Deep brain stimulation (DBS) refers to the process of delivering an electrical current to a precise location in the brain. DBS is now a common clinical practice and more than 100,000 patients have been implanted[66]. The FDA has granted approval for DBS for Parkinson’s disease and essential tremor, the first conditions to have shown benefit in systematic investigations comparing DBS to best medical therapy. Surgical targeting is based on specific neurocircuitry models. Because of the significant long-term benefit, including reduced mortality compared to alternatives in treatment-refractory Parkinson’s Disease[67], DBS has largely replaced targeted ablative neurosurgery.

For psychiatric disorders, DBS was also first studied in conditions for which targeted ablative neurosurgery has been used to treat the most severely ill patients, who do not respond to available, less invasive treatments. With the first reported cases in obsessive-compulsive disorder (OCD) in 2003[68] and major depression in 2005[69], DBS was found to have the capacity to produce response in patients who had previously been refractory to all standard interventions. In OCD, long-term benefit has been repeatedly demonstrated across different investigative centers[7072], such that the US FDA granted a Humanitarian Device Exemption for Anterior Limb of the Internal Capsule (ALIC) DBS on a case-by-case basis. Beneficial effects for treatment-refractory depression have also been replicated by investigators in various countries[7377], but DBS for this condition remains experimental. Reviewers have found response and remission rates in both conditions in the range of 25 to 50%[7880] with benefits maintained or accrued over at least the first three years, and significant improvement in functioning as well as symptomatology[70, 81, 82]. Other psychiatric conditions in which DBS is under active study include addiction[83], Alzheimer’s disease[84], and anorexia nervosa[85].

In its current application, DBS electrical current is modulated by frequency, pulse width, and amplitude. These parameters can be modified postoperatively with an external programmer. Reversibility is an obvious benefit of this treatment over resection or a destruction procedure. While the exact mechanism of action is not yet fully understood, it is relevant that the brain is a voltage sensitive organ, composed of numerous ion channels with different voltage sensitivity and activation ranges. The neurophysiological responses from an electrical stimulation can be determined from the voltage changes at a specific tissue site and the subsequent activations of ion channels. Variations of how the stimulating current is delivered, such as by changing the stimulation pulse width, the amplitude and the frequency, would result in differences in the extent of tissues that could reach the target voltage. The stimulated tissues could be modeled as a sphere with the tip of the stimulation electrode at the center. The stimulation effect, or the induced voltage change, is impedance dependent and tapers down, moving further away from the center of stimulation. After a tissue is stimulated, the activation of various ion channels subsequently plays an active role in determining the final neurophysiological effects[86]. Clinically, we can approximate the stimulated effect as pulse width determines the surface area of neural tissue covered by the stimulation, amplitude determines the strength of the effect, and frequency determines activation or inhibition. High frequency stimulation blocks the activity of the neural structure and clinically mimics the effects of a lesion[8789], although electrophysiological monitoring has shown that neural fibers can be activated even with high-frequency DBS[87]. A current model holds that DBS adds a significant amount of interference to the final output signal from the nucleus, therefore rendering the output signal meaningless. This process is referred to as ‘frequency jamming’. Several other hypotheses of DBS mechanisms have been put forward, and it is likely that mechanisms of action differ in different conditions and targets. In each of the psychiatric conditions in which it has been studied, DBS targets have been chosen based on functional neuroimaging findings of abnormal brain circuitry. In both depression[73] and OCD[90], high-frequency DBS targeted to an area of hyperactivity normalizes metabolism in interconnected brain regions. Similarly, in Alzheimer’s Disease, functional connectivity with hippocampus and cerebral cortex increased after 1 year of DBS in the nucleus basalis[91].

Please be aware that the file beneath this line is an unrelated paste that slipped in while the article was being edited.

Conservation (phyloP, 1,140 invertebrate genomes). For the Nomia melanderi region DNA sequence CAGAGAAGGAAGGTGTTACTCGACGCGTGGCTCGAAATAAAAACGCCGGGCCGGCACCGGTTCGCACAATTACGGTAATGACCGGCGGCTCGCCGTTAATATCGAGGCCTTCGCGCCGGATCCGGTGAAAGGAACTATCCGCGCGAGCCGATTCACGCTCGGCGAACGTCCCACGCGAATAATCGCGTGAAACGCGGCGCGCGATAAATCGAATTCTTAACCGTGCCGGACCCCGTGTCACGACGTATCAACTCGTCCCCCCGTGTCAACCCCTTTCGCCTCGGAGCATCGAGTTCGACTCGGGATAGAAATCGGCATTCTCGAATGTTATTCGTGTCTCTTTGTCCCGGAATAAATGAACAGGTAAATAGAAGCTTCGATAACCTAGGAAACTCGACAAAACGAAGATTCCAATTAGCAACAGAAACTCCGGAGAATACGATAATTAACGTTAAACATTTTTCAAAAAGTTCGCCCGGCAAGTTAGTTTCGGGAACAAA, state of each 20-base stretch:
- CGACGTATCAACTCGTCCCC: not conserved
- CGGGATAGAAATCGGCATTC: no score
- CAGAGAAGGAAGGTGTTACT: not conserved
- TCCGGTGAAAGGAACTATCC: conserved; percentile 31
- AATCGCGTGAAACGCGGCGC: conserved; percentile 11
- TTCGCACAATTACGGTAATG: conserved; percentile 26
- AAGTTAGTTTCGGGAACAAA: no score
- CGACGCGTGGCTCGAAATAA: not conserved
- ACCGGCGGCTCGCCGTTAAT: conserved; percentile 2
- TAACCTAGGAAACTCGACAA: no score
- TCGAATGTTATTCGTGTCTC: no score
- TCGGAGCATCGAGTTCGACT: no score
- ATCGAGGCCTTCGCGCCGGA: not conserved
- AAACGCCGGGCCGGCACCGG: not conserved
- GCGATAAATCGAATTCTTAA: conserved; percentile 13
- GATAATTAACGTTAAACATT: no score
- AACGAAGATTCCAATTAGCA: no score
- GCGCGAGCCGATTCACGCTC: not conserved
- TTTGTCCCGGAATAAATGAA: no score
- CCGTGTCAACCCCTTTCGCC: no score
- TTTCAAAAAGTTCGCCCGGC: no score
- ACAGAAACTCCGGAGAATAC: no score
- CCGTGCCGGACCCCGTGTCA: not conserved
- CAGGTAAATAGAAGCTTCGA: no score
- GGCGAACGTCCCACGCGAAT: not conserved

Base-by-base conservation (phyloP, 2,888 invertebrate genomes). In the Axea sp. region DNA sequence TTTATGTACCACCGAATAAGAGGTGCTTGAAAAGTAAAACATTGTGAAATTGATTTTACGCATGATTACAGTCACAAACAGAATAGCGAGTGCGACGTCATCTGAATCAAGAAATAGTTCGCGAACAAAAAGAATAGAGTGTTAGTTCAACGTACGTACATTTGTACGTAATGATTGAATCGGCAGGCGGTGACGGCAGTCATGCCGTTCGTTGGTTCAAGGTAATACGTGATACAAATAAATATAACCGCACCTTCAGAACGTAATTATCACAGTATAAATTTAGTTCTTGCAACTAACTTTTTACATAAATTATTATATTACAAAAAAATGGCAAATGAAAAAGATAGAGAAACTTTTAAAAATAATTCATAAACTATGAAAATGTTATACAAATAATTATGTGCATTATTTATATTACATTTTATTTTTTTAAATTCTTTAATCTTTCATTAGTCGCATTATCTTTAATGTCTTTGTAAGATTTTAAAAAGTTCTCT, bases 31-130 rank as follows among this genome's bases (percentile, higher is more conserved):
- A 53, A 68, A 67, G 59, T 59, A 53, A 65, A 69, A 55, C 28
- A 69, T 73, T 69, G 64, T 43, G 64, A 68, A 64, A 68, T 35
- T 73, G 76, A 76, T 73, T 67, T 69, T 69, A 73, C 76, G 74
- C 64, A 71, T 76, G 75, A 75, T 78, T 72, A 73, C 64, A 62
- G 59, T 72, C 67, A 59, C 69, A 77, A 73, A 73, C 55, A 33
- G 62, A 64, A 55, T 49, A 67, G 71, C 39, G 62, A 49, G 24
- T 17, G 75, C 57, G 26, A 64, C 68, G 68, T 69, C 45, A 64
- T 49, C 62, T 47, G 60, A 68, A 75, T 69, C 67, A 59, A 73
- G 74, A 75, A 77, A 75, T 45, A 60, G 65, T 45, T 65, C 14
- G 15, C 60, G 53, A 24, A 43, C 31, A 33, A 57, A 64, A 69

Rationale for targeting the amygdala with deep brain stimulation in post-traumatic stress syndrome